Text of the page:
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Restrict Object Allocation to Specific Memory Types

While C++'s three memory storage types provide an unparalleled degree of flexibility with respect to memory management, this diversity can sometimes make things more difficult—like when you need to allocate objects of a certain class exclusively on the free-store. Find out how to enforce memory allocation policies by controlling the access type of a class's member functions.


C++ inherited from C its three memory storage types: automatic storage (also called stack memory), static storage for namespace-scope objects and local static objects, and the free-store(also called the heap), which is used for dynamically-allocated objects.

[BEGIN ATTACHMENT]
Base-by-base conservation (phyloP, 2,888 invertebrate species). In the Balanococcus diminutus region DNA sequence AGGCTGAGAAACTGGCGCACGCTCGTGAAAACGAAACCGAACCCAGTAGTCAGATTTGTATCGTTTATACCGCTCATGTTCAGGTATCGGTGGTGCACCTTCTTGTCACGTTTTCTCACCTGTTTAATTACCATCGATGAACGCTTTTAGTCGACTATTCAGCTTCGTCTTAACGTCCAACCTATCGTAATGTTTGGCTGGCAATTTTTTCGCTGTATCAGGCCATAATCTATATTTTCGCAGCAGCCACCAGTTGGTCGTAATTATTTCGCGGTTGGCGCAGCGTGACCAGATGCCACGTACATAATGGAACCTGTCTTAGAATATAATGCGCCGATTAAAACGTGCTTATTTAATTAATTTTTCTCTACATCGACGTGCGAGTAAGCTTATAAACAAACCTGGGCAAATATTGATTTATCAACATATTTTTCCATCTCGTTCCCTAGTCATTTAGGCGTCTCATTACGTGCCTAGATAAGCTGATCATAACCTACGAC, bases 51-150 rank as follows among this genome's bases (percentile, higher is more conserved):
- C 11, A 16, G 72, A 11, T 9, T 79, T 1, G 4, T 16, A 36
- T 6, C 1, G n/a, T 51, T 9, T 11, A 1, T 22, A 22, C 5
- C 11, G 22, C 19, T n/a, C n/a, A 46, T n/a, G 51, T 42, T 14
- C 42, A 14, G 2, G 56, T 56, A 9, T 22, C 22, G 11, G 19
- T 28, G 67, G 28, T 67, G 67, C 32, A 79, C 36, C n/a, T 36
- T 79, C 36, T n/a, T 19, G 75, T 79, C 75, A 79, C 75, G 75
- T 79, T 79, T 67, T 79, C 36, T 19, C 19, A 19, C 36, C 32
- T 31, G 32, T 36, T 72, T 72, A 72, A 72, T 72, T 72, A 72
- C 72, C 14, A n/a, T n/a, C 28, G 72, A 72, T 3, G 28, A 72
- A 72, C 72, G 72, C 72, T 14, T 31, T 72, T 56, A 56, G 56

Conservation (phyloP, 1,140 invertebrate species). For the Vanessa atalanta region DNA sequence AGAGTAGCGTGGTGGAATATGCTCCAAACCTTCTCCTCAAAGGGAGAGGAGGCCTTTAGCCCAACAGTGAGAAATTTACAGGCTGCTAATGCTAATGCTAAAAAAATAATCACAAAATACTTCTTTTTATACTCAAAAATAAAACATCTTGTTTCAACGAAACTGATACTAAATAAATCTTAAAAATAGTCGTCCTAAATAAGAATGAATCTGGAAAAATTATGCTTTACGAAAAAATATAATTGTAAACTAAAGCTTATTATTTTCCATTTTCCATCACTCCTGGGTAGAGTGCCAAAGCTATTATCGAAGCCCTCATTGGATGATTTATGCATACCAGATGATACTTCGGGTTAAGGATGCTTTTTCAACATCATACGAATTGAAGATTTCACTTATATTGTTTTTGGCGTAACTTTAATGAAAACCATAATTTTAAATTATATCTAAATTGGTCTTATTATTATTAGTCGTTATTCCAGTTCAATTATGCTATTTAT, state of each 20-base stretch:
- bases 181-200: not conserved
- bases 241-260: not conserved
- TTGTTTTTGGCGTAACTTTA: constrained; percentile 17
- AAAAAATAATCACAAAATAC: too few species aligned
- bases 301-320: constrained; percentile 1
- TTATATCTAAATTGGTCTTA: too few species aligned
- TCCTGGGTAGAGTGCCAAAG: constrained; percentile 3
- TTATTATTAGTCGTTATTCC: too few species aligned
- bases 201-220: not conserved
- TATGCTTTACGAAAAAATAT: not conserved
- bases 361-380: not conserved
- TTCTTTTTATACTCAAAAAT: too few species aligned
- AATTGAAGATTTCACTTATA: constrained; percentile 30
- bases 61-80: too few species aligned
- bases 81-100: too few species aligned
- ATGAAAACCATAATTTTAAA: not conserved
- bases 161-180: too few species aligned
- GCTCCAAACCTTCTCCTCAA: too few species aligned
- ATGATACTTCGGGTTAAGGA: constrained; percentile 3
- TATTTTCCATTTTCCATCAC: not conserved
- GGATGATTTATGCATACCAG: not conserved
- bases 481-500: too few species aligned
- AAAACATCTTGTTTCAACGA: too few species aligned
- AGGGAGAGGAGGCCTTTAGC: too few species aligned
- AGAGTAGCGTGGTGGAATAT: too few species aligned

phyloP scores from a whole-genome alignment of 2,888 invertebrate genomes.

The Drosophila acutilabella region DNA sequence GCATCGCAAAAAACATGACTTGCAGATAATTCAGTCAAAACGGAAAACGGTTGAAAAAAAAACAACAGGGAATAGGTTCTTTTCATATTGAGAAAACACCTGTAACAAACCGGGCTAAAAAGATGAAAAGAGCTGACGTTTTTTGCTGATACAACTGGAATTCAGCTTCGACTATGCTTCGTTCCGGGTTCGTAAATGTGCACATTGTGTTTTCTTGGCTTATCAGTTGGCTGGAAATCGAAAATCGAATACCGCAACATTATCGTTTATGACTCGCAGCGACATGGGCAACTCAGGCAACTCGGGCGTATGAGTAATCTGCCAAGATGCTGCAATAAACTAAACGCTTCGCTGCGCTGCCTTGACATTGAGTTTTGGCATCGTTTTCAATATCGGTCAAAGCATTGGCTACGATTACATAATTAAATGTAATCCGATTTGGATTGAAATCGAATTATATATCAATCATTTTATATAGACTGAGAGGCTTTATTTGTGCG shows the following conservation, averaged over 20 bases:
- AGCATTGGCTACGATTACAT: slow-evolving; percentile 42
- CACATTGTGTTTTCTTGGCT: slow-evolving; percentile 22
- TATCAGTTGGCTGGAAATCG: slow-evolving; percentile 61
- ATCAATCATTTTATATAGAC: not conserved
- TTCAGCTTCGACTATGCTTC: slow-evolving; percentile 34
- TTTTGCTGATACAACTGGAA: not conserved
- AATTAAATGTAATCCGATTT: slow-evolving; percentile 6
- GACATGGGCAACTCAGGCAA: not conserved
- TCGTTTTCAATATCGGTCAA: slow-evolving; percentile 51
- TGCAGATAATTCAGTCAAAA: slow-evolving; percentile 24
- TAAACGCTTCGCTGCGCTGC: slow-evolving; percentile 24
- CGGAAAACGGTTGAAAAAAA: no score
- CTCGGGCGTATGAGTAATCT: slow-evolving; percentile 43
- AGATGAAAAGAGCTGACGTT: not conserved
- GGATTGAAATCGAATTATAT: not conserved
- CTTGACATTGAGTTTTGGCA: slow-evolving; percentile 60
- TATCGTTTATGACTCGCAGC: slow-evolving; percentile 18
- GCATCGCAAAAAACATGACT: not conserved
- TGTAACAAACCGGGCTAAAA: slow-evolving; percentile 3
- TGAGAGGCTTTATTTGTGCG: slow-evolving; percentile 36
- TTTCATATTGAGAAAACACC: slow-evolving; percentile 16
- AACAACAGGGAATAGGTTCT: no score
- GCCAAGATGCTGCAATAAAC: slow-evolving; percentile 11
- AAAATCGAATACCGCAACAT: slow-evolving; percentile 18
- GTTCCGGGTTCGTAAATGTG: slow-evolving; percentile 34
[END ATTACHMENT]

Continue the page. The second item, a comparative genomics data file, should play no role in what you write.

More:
In many cases, this diversity complicates things. For example, in mobile platforms such as Symbian, free-store objects are mandatory due to the system's tiny stack size. Likewise, garbage collectors and smart-pointers require that objects be allocated on the free-store exclusively. But in other cases, you want to ensure that objects are neverallocated on the free-store. The following sections show how to enforce such class-specific memory usage policies.

How do you ensure that objects of a certain class are allocated on the free-store exclusively? Similarly, how can you encourage automatic and static storage types for a given class while disabling free-store allocation?

Enforce memory allocation policies by controlling the access type of a class's member functions.

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